In the finish, Kiwi Roman Van Uden broke away solo and the bunch sprinted for 2nd. I was well out of position and struggled to find a safe wheel for the finish and ended up running top 10. We lost the yellow but less than 4seconds was the gap to the new leader on GC. Welcomed again by no rain at the start of the third day, we set off on the 138km road stage which finished at the top of ‘Bluff Hill’, a well-known steep climb of 2.5km’s in distance. The stage began very fast and for the first hour of racing, we had averaged 50+kms/hr! We shared the work between the team, allowing one of us to follow a move and the others to rest before they would follow another. Soon enough, a break was formed and I joined four others out in front. Five kilometres later, four new riders bridged the gap and my teammate Taylor was one of them.
The break was working fairly well, with most of the guys going for the many intermediate sprints along the way. At the 55km mark, our team car, driven by ACJ and accompanied by Team Soigner Neil Walker, came up to deliver us some fresh bottles. The message from the team car was to keep eating and drinking and “look after yourself”. I also was told to contest the ‘Time Bonus Sprints’ which rewarded the place getters with bonus time for GC. I contested both and although challenged by talented Kiwi rider Tom Scully, I was fortunate to get the maximum time available of three seconds in both. After accumulating bonus time, I was the virtual leader of the tour for most of the remainder of the stage. Our break survived all the way until the steep Bluff Climb with less than 2.5km’s to go, but the speed of the main peloton saw them come screaming past us. Joe climbed well to stay in contention of the overall GC lead by finishing third on the stage and only 11seconds down on the new leader. We also finished the day by leading the Team’s Classification after three days of racing.
The stage three road race began in Riverton and set off along the very picturesque coast line on undulating roads in the direction of Te Anau. Leading into the stage, we were fairly relaxed as the whole team was hoping for an easy day ahead of Stage four’s 187km road race finishing at the top of Cornet Peak. Our plans for the day soon turned out to be on track with a break of 6-7 riders riding clear of the main field. The yellow jersey’s team, Kiwi-Velo had their work cut out for them as they controlled the pace making for the majority of the race. My teammates and I enjoyed an easier ride in the bunch, saving our legs for the important days of racing to come. The weather was fantastic, blue skies and sun shining, very unusual for the Tour of Southland in previous years.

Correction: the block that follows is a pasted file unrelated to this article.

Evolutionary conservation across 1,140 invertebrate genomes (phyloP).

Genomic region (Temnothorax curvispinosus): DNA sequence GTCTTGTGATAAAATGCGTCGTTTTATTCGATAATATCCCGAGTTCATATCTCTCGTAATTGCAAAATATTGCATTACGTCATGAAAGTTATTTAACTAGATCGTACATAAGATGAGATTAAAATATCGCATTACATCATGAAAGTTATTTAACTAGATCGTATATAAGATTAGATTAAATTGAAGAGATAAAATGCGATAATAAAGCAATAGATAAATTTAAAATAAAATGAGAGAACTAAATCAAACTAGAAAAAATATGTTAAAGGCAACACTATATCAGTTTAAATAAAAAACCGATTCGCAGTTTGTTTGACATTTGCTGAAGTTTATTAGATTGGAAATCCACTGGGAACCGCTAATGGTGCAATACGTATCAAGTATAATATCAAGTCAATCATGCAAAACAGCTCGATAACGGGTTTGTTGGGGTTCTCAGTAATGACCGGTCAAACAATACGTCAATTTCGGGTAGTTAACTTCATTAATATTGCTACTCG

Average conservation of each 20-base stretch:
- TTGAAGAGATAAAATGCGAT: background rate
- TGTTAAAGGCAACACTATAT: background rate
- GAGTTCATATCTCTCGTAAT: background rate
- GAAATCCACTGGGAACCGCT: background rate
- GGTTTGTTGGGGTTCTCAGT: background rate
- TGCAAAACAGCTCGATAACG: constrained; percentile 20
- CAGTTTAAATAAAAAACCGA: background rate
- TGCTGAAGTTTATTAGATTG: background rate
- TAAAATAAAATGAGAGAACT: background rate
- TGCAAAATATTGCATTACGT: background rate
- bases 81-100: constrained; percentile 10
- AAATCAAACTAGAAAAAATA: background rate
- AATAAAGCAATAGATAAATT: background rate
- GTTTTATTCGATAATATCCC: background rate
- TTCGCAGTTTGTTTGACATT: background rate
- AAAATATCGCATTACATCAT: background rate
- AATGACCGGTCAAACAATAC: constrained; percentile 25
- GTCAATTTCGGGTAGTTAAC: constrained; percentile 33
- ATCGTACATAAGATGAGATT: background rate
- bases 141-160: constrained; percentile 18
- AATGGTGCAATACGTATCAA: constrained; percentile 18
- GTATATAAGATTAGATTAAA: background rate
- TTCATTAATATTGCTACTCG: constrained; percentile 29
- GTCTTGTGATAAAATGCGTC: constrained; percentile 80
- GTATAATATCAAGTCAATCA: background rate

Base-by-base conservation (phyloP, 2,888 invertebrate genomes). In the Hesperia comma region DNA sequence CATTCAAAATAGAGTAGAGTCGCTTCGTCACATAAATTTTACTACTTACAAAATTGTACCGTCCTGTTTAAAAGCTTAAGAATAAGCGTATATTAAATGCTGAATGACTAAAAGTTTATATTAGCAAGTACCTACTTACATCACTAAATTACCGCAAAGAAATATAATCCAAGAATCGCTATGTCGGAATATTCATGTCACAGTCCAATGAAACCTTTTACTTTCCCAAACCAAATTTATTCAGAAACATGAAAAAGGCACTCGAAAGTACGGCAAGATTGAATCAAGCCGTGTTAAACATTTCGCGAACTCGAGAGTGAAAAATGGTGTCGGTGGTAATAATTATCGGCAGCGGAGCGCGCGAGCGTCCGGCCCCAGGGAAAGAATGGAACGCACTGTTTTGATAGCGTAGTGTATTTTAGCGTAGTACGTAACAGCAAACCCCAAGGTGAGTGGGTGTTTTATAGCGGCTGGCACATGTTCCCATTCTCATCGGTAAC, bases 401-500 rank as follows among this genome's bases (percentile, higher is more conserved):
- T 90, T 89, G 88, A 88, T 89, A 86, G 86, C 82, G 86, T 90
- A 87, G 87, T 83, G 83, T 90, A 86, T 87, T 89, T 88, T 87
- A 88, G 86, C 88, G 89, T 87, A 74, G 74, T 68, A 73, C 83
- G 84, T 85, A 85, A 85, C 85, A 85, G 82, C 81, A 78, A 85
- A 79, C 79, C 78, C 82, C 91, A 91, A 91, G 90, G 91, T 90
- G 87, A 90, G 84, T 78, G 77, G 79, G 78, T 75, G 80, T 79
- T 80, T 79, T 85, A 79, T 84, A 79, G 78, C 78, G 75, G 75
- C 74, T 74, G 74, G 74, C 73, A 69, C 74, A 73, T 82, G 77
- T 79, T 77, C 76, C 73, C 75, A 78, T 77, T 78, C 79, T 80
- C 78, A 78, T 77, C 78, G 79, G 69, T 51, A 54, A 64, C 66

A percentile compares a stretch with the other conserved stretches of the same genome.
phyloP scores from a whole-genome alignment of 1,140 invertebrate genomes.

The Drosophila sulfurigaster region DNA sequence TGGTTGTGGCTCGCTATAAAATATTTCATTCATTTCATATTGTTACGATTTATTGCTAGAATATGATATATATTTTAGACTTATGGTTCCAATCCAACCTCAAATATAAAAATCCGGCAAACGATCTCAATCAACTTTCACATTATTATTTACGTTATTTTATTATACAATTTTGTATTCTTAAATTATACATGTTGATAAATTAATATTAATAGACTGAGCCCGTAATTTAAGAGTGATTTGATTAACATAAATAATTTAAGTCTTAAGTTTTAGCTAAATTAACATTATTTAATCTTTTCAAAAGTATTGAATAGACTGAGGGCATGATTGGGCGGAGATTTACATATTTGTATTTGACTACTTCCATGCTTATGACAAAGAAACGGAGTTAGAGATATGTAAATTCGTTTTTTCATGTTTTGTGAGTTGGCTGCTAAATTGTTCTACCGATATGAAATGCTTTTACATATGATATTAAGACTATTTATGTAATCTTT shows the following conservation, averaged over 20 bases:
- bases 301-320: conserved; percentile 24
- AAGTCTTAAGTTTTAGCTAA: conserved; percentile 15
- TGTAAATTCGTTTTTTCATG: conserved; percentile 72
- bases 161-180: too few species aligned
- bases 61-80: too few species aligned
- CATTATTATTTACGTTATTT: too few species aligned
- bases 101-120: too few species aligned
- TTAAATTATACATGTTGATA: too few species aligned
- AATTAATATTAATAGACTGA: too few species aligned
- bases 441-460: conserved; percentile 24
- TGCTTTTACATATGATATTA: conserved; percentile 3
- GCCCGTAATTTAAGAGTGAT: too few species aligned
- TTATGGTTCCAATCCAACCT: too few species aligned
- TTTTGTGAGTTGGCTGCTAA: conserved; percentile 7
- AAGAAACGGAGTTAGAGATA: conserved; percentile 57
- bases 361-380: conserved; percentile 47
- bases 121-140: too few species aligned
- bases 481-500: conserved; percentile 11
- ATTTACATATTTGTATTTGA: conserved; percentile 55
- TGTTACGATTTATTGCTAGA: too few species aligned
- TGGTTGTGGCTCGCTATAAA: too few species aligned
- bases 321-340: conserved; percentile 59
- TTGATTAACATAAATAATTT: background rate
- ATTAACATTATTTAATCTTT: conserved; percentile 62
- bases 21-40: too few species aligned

With 20km’s to go, the break’s lead had reduced from four mins to two mins and our hope for a bunch sprint was looking good. Teammates Kane and Tom were asked to assist Kiwi-Velo in the chase but in the end, the main field fell short by 30 seconds! I mixed it up in the fast and flat bunch sprint, jumping off another team’s train to finish in 8th place. No time was lost in the overall GC and we retained our team’s classification lead at the end of the third stage. With racing over and a big day in the saddle tomorrow, we enjoyed the views of Te Anau and a buffet dinner at the local Club Hotel.
Along the Tour we were greeted by many schools, all of which took part in the celebrations of the racing. At the start of this particular stage, the local school kids had made various posters, hats and dressed in the various team colors. We couldn't resist saying hello to the kids who supported our team and put so much effort into their hats. Stage four was the Queen stage of this year’s tour, finishing at the summit of Coronet Peak. We had two main tactical options leading into the stage and fortunately enough, it all worked out in the end.